Four counties under SRWMD’s jurisdiction are shown on the NRDC’s study as being high risks.  Three of those counties, Union, Columbia and Alachua, are part of the Upper Santa Fe River Basin.

But Minnis said he’s not sure how SRWMD could possibly go about taking climate change into account.

“You don’t discount it,” he said.  “But how do you go about it? Maybe you just keep a cautionary watch on it.”

Carlos Herd, a senior hydrogeologist with SRWMD, agreed.  When asked if SRWMD considered climate change in its assessments, he said, “That’s a great question.  I wish we could, but it’s hard.  You can’t predict it.”

Climate change has the potential to have an impact, he said.  But there are too many variables to know to what extent.  Herd explained that much of SRWMD’s assessments are based on projected population estimates.  And even those are unpredictable, he said.

A few years ago, “We were gearing up for a tremendous population,” he said.  But now, not as many people are moving to the state.

Whether or not climate change can be factored into management plans, Minnis said, people should be conservative in their use of water.  Running faucets and inefficient or poorly planned irrigation systems need to be addressed, he said.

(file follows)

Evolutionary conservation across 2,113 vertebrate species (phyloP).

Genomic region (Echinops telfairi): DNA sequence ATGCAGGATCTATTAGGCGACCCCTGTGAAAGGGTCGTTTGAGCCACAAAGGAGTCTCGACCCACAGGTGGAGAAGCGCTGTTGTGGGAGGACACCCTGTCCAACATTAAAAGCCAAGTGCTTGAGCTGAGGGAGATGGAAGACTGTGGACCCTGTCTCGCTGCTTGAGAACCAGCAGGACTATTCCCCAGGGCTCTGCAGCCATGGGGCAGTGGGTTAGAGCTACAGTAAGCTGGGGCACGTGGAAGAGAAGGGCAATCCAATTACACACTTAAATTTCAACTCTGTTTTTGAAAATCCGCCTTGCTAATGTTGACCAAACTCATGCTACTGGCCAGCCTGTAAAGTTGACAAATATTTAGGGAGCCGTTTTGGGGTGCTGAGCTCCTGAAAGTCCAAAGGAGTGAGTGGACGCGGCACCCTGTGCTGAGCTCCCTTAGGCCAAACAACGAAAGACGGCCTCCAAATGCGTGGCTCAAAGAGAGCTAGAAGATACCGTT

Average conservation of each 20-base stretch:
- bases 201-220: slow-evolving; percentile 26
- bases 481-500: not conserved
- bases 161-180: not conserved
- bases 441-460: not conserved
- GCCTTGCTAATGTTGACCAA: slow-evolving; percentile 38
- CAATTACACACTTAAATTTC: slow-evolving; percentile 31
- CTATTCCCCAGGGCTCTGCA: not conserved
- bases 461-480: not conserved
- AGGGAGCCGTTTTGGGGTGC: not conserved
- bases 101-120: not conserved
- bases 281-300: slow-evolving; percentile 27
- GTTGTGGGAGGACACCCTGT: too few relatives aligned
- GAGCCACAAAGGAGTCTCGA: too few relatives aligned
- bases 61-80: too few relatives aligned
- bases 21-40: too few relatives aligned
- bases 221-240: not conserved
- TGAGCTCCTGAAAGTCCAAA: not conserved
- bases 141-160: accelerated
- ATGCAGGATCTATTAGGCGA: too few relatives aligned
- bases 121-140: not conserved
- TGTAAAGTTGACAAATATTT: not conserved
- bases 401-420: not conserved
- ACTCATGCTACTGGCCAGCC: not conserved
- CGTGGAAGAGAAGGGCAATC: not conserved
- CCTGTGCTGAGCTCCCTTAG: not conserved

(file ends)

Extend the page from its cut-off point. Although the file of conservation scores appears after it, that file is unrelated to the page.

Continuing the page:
“It’s all about being a good steward and just being prudent with the resource.”

The Upper Santa Fe River Basin assessment, which projects water supply 20 years into the future, should be out by the end of the year, according to Minnis. An assessment of the Suwannee River Basin is soon to follow.

To see the NRDC’s study and map of U.S. counties, go to www.nrdc.org/globalwarming/watersustainability.

    Levy County may have only a moderate risk of future water shortages, according to a new study by the Natural Resources Defense Council.

The results of the study, released on July 20, show a county-by-county analysis of water shortages throughout the U.S. by the year 2050 due to climate change.

 In Florida, 21 counties, most in Central Florida, were rated as having the potential for extreme water shortages where demand would outstrip supply.  Twenty-five counties, including nearby Alachua, Marion, Suwannee and Columbia, were rated as having the potential for high-risk water shortages.  Eighteen counties, including Levy, Gilchrist and Dixie, fall into the moderate category.

“One out of three counties (in the U.S.) faces water shortages because of climate change,” Dan Lashof, director of the climate center at NRDC, said at a news conference held for the report's release.  “Four hundred counties are at extremely high risk, which is a 14-fold increase due to climate change.”

Sujoy Roy, principal engineer for the project, said that Florida, though just one of 14 states to show significant risks, is definitely a concern.  The state will need to make water conservation and better management techniques a priority, Roy said.

Lashof said, “Certainly, some of the impacts can be mitigated through management … but they’re gonna’ be expensive.”  There may be whole regions that end up migrating to areas where water is available.